Learning Python and Thinking Differently

I recently joined a group at my institution that is learning the Python programming language. The group began when Dr. Pamela Eisenbaum approached our resident computer and computing experts, Dr. Justin Barber and Michael Hemenway, about using computers to address certain questions of authorship in the New Testament’s Pauline corpus. At the beginning of my sabbatical in the summer of 2016 I joined the group, which had been working for about a year. My interest in doing so is not so much to become a programmer (although this could happen) as it is to become familiar with a modern programming language and how this language might help me think differently about my research and teaching.

Nine months into this journey, I think I have reached an initial level of competence. If this were one of the other research languages I’ve studied, I would describe my current skill leave as a basic reading knowledge, but little speech facility. I think reading knowledge comes more quickly when studying a language than does speaking it, and that’s pretty much the situation for me now. I generally can read and explain code and follow its logic – at least for the projects the group is working on – but am much, much slower writing code on my own. My writing abilities are improving with more time and effort.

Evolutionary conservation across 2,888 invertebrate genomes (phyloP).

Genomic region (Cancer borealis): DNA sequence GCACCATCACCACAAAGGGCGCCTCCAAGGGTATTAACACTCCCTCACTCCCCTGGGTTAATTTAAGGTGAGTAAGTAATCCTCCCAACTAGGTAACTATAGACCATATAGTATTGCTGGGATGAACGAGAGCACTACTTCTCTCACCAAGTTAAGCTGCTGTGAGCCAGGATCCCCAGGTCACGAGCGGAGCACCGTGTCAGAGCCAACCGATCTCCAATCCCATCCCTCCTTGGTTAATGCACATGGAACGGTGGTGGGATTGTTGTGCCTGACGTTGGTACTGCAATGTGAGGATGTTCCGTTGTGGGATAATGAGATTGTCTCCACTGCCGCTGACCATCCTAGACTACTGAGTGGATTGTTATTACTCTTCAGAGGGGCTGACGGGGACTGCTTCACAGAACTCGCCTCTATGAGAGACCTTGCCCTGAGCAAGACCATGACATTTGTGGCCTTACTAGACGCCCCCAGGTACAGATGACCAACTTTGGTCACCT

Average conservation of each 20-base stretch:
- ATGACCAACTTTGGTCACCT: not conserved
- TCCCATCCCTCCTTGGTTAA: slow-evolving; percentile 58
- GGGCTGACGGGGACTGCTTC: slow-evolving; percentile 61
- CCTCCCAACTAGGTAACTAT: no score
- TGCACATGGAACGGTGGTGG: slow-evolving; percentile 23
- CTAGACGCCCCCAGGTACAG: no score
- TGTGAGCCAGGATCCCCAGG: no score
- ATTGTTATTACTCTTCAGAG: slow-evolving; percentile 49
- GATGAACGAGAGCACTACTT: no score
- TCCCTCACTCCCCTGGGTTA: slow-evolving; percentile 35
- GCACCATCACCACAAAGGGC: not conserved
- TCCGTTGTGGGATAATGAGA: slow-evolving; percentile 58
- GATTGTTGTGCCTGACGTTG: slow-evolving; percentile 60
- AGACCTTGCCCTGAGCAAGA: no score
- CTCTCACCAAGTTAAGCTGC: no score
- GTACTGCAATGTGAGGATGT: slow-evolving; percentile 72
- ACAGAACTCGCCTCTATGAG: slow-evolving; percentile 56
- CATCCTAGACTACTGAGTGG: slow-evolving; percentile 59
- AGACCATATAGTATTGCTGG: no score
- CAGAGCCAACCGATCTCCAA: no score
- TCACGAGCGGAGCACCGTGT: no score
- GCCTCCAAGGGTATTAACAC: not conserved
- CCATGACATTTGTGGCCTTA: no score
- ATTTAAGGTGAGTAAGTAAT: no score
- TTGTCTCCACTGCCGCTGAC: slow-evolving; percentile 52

What this work has done for me is precisely what I hoped: it is helping me think differently about my work. For example, I am scheduled to teach two new master’s level courses in the 2017-18 school, year: The Bible and Contemporary Issues, and The Bible in the Digital Age. In both courses I will spend time (less so in the first course, more in the second) reflecting on the impact of technology on this portable library called “the Bible.” The Bible is, itself, a technological product, of the alphabet and other technologies, including ink, writing materials, education in the language, socio-economic systems that produced scribes and readers, libraries, and many other operations that came together at a particular period in time and made possible this thing, the Bible. Book culture, and later print culture, has had an enormous impact on Western culture and thought. With the rise of the digital age, this is changing. Most of my students access their Bibles, at least in class, in a digital format: a Bible app, a computer program, a website, and thus use their smart phones, tablets, laptops, or (horrors!) a desktop. This raises the question of what is the “Bible” in digital form? The words may be the same, but what effect does the new medium have on our understanding of the Bible? Also, what changes occur in a reader’s relationship with and to the Bible when it is in digital form? The Bible exercises a governmental authority over those people and religious traditions that consider it authoritative because they accept it as canonical (the Word of God, at least for many). What sort of authority is this when the Bible is read and encountered digitally rather than as a print book? How I teach and discuss this issues will proceed in more nuanced ways because of my work learning Python. I have a better understanding of how programs are created, how code works, and the types of decisions made in writing code that create these digital tools. All of these “behind the scene” actions shape the experience of users and readers. How are the similar to, or different from, the ways print books shape experience? These are issues to consider in class next year.

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